firstname.lastname@example.org is looking for stories of your favorite priests! Here's mine:
I have a lot of favorite priests because God has always used priests to help me spiritually throughout my life, especially in Confession. I can't say I have a lot of "buddy" priests, but various priests have really been pastors to me at different times and in different places. I move around a lot, but God always provides wise and holy priests to guide me wherever I am.
My favorite priest is probably Fr. Michael D'Cruz, OFM, 75, presently the pastor at St. Charles Borromeo Church in Toronto, Ontario, Canada. He was my confessor for five years and gave me much good advice. He is originally from India, and I am good friends with members of his family who are in Toronto also. He served in Pakistan--a very difficult mission.
We Daughters of St. Paul run bookstores, and St. Charles Church is two doors down from our bookstore in Toronto. It was like having a bookstore chaplain with Fr. Michael so close and so available. We could send people to him for counseling and confession any time.
When Fr. Michael said he would pray for you, he meant he would offer a Mass for you and pray to Our Lady for you, or before the Blessed Sacrament. He had very simple, strong faith. People would often get healed after Father promised to pray for them. We had the "Queen of Apostles Charismatic Prayer Group" meeting in the basement of the convent, andn Father served as one of our chaplains there, also. Toronto is a very ethnically-diverse city, and Fr. Michael related so well and was so welcoming to everyone.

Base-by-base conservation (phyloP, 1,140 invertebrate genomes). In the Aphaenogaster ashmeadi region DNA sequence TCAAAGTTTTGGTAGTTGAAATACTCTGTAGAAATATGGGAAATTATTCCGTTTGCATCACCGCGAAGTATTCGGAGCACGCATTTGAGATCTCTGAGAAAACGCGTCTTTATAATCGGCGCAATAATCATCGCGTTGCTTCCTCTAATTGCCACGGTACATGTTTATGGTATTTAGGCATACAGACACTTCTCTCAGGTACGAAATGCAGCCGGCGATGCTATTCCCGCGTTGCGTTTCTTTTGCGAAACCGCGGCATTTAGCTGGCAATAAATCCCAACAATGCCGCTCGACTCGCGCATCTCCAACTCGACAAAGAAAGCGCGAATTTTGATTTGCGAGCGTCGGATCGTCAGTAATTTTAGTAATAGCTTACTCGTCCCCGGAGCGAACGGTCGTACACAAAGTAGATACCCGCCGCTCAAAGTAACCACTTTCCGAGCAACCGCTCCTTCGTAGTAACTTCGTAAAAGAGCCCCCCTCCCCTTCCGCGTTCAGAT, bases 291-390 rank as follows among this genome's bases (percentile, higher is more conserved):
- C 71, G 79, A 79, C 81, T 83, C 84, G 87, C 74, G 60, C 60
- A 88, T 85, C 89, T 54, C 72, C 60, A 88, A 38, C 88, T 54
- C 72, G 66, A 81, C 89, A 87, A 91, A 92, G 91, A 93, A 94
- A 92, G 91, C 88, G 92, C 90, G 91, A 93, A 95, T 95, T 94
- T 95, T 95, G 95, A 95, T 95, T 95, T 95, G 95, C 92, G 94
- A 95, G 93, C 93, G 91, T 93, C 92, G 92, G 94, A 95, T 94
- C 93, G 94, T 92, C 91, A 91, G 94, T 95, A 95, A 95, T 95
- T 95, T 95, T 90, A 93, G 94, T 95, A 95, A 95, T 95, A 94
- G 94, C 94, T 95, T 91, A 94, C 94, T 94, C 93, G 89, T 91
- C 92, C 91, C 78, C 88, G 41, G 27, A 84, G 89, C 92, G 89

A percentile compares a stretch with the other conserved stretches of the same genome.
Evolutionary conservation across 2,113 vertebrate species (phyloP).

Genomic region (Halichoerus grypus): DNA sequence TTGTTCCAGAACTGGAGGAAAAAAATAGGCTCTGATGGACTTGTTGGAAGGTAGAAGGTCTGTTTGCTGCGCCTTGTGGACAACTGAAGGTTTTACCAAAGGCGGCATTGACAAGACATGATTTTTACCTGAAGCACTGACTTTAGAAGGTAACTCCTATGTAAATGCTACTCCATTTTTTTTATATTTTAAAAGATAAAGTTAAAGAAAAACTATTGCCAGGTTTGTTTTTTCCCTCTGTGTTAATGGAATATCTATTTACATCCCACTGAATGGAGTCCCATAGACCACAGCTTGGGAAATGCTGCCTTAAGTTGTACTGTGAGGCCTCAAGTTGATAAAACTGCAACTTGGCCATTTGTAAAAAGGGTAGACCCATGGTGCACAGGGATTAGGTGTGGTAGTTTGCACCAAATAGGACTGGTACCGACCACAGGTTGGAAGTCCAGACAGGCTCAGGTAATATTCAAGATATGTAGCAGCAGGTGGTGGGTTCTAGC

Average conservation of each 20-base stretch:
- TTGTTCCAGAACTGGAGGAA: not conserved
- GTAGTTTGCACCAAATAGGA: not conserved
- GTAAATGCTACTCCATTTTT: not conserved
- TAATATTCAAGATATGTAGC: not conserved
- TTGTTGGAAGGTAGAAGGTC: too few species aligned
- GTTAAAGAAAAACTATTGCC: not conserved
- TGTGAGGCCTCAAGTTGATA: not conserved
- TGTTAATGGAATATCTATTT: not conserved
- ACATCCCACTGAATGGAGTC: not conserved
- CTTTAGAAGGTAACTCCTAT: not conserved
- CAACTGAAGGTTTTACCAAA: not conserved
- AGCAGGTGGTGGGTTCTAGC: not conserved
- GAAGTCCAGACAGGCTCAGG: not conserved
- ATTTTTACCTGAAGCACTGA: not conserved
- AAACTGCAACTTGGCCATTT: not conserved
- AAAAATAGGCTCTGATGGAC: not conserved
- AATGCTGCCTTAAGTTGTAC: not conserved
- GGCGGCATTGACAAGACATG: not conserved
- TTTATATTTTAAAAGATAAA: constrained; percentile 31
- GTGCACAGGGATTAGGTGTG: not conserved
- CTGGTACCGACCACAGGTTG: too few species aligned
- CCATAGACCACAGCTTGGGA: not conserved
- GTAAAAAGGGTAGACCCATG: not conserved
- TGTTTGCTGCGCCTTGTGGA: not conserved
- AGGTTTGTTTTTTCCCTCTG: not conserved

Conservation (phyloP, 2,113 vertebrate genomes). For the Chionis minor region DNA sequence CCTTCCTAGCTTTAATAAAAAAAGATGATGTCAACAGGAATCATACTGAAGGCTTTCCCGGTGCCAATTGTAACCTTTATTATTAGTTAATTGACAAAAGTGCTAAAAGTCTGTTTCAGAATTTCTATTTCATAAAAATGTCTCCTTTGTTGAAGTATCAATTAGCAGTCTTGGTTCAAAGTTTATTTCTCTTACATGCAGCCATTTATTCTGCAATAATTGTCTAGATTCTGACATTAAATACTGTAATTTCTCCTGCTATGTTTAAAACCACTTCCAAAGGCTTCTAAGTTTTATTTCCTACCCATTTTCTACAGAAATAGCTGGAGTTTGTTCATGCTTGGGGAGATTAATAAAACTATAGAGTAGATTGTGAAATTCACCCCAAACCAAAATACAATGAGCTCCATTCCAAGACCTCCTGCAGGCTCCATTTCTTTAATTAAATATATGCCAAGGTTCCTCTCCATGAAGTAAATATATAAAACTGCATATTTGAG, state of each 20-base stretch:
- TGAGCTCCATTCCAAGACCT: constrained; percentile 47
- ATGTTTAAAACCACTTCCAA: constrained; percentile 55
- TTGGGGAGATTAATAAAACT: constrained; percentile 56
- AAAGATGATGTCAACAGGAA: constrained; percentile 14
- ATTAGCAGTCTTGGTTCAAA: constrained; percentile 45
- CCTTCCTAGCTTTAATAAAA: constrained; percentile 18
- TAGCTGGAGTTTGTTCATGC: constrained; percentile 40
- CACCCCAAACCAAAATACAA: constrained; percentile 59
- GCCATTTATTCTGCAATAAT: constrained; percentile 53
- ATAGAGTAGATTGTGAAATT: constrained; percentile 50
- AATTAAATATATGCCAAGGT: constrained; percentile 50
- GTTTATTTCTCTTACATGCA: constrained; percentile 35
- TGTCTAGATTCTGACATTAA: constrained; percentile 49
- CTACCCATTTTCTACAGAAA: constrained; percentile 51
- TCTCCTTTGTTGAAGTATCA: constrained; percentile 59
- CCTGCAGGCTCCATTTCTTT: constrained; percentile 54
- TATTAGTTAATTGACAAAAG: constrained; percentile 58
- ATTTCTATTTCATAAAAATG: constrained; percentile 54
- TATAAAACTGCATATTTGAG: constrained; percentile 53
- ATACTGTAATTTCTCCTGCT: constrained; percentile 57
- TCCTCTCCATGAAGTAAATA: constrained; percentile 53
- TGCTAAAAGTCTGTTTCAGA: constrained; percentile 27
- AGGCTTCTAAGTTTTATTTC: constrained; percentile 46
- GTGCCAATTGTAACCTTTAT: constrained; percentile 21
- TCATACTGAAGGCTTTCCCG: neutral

Fr. Michael gave me such a good example of someone with their priorities straight: God first, then people, then everything else--if you get to it. When I would be frazzled and busy, he used to tell me: "Leave your heart at the tabernacle and then enter the fray."
I remember two other excellent confessors, one from Italy, Fr. Mario, and one from Cameroon, Fr. Rolland (who is now a bishop)--both who spoke English as a second language. At different times, they would help me complete my confession by virtually "reading my soul," using highly nuanced English words that I was thinking of at that moment, but hadn't said yet!
OK--last story. I had a very serious health crisis three years ago and almost died. It was a dark night of the body and soul. It took me over a year to recover. Right after the worst was over, I went to Confession. I was so confused. Up was down and down was up. Nothing made sense. The experience of ALMOST dying threw me for a loop, and had been a very bad experience all around. And I felt like I had handled it all so badly. I began my Confession about things I probably had no need of confessing, and the older Augustinian I was confessing to stopped me in my tracks. "Sister, Sister! We're human! When we die, we're going to die as humans! Right in the middle of all our stuff with everthing unfinished and words not said and mistakes made and people will have to clean up all our messes!" He was so jolly and reassuring. He gave me absolution, and that was the beginning of my ascent back to hope that I still return to as a touchstone.
Thank God for all our seminarians, priests and bishops!